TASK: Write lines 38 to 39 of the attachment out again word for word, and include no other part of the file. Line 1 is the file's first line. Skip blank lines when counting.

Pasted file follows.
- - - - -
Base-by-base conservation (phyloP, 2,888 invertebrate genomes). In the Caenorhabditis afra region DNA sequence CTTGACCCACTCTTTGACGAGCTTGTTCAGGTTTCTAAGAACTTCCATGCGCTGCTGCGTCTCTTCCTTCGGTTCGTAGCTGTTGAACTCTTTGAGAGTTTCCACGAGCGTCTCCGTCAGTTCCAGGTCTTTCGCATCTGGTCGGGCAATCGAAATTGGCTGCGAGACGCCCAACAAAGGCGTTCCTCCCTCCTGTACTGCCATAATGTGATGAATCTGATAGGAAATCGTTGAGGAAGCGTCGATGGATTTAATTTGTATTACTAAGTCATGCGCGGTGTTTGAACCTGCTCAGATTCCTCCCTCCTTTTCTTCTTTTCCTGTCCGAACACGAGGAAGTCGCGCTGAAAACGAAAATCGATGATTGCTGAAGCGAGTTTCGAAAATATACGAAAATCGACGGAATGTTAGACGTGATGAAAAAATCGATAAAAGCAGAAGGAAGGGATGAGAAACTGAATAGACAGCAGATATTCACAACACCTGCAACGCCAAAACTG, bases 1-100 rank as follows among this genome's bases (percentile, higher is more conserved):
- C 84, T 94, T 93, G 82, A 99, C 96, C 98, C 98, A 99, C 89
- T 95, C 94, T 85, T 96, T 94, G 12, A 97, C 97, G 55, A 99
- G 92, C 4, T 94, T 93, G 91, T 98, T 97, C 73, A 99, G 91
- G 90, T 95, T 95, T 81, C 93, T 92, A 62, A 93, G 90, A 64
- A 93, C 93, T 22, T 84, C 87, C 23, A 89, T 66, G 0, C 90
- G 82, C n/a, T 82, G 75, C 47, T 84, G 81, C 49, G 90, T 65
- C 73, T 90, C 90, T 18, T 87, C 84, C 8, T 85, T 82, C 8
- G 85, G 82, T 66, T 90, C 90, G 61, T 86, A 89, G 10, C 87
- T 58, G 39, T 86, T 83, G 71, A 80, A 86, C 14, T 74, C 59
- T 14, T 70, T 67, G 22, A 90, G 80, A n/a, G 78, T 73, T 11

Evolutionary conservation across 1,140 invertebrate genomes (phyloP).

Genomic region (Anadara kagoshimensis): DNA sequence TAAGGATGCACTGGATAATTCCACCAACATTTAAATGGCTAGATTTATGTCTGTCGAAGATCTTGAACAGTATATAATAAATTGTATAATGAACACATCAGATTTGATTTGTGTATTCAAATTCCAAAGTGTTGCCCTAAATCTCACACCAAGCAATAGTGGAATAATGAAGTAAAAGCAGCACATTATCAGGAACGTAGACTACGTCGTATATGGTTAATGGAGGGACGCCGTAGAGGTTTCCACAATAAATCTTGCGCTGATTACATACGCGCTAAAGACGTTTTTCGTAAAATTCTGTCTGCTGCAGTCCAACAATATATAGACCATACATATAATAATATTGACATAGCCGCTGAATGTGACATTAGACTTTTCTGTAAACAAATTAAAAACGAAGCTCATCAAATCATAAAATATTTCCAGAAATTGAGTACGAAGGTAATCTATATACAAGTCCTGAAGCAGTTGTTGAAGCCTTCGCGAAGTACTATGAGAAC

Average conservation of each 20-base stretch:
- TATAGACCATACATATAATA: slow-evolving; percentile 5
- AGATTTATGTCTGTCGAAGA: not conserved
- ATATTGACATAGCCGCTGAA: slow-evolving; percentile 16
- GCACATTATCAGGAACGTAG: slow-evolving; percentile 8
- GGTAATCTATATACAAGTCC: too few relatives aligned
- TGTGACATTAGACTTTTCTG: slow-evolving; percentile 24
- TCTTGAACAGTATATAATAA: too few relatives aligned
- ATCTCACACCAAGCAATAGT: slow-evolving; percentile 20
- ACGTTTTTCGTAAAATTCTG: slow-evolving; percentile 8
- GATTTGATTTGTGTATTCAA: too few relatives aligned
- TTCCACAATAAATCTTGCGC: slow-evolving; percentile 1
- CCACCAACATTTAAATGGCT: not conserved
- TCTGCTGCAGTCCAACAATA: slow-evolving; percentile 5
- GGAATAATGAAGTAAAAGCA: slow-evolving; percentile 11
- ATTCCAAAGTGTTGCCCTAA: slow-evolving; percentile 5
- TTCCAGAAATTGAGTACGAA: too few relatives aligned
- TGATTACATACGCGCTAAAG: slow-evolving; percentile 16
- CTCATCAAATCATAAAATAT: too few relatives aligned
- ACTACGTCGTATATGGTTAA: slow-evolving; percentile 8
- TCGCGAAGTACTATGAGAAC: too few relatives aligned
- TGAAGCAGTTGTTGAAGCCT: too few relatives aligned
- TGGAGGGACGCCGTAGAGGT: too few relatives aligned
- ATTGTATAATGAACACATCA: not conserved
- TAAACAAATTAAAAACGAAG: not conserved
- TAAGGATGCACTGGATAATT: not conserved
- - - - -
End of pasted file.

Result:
- TAAACAAATTAAAAACGAAG: not conserved
- TAAGGATGCACTGGATAATT: not conserved